Very smart article by Seth Clifford, and not just because he cited me:
I’m delighted that Apple wants to protect my information and is loudly standing up to the degradation of that idea in public and within the legal system. They may even be able to pull off the things I’m hoping for, without the compromises I’m looking to avoid. I’m also really excited to see what Google can actually do to advance the entire industry and provide new ways of solving serious problems. I think there are a lot of ways that these two approaches can exist together, in complementary layers, that can give us more of the future we’d hoped for.
As Federico Viticci notes, there are vast cultural differences between Apple and Google. One of those key differences is, of course, in the way each company handles personal data. Apple hasn’t wavered with their commitment to protecting personal data, even appointing so-called “privacy czars” internally to vet the use of customer information in any project.
Remember Steve Jobs’ concept of the “brand bank”?
Steve went on record many times about the importance of building a strong Apple brand. And he benefited from having a high balance in the brand bank many times. One of the most negative stories in recent years was the now-famous “Antennagate” controversy. When iPhone 4 was launched, Apple was battered by journalists and influential bloggers over what was perceived to be a flawed antenna design. Despite the heavily negative press and ridiculing by late-night TV hosts, Apple’s customers remained true. Now that episode is remembered only as an example of overreaction, with virtually no long-term impact.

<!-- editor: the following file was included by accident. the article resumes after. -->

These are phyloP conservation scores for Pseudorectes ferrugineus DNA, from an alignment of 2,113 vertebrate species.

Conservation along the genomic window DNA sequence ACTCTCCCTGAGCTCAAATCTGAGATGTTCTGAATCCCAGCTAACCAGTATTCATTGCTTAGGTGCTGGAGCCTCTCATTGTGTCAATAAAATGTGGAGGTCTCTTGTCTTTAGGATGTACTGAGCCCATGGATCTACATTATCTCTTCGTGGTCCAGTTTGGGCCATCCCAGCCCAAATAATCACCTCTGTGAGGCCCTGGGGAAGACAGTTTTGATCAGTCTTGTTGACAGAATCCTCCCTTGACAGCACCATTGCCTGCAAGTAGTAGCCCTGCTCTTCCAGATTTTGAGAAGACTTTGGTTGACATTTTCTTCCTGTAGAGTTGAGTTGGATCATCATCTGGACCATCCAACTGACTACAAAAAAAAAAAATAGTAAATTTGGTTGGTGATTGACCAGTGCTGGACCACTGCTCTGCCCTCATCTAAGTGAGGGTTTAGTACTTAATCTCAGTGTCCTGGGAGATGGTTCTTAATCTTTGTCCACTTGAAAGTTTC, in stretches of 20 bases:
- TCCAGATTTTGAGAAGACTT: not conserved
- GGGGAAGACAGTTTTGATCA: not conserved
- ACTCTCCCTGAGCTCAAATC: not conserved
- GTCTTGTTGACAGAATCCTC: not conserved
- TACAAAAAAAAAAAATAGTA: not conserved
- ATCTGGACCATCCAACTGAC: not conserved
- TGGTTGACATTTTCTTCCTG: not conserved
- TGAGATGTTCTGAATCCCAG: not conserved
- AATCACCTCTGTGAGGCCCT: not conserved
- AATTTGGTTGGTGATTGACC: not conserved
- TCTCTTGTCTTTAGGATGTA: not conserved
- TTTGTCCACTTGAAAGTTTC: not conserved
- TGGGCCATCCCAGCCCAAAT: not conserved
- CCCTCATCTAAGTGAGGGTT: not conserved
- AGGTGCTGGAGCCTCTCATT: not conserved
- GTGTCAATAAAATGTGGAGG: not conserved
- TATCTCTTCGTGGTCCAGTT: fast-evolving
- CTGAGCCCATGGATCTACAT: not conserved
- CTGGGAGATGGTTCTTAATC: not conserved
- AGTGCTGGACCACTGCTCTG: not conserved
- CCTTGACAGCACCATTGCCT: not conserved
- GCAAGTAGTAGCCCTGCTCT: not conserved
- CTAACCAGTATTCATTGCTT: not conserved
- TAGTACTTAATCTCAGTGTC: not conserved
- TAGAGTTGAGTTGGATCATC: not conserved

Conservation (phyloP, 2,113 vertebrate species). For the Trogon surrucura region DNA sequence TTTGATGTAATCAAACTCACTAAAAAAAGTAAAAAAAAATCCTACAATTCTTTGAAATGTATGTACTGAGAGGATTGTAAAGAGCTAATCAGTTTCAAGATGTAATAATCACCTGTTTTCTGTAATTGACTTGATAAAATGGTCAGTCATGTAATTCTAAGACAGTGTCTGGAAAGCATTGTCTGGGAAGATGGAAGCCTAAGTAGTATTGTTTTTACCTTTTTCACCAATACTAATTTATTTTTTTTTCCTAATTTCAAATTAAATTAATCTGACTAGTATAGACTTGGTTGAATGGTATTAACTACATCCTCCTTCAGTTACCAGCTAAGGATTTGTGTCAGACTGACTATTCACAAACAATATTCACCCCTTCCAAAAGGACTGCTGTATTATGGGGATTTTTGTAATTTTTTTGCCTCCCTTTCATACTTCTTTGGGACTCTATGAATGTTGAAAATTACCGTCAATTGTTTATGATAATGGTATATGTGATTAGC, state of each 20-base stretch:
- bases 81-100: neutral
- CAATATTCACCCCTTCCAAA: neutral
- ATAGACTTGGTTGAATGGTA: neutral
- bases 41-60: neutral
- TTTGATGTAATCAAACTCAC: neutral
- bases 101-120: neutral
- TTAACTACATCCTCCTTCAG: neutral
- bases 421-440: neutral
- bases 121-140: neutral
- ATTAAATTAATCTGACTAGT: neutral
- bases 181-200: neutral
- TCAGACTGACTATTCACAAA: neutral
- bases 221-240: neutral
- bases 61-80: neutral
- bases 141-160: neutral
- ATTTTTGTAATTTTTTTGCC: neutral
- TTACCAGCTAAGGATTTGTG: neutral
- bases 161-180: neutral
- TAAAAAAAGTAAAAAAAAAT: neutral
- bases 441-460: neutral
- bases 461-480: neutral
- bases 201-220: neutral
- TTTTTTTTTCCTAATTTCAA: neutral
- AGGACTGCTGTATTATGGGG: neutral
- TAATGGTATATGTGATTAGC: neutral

Having a high balance in the brand bank makes all the difference.
Apple has a very high balance in their “privacy bank”, as it were. If Siri needs additional data, perhaps it’s time to make a withdrawal. I’m not necessarily saying that Apple should do that — I think their long-term commitment to privacy is admirable and just. But I’m saying that they could do so, if they felt it was necessary.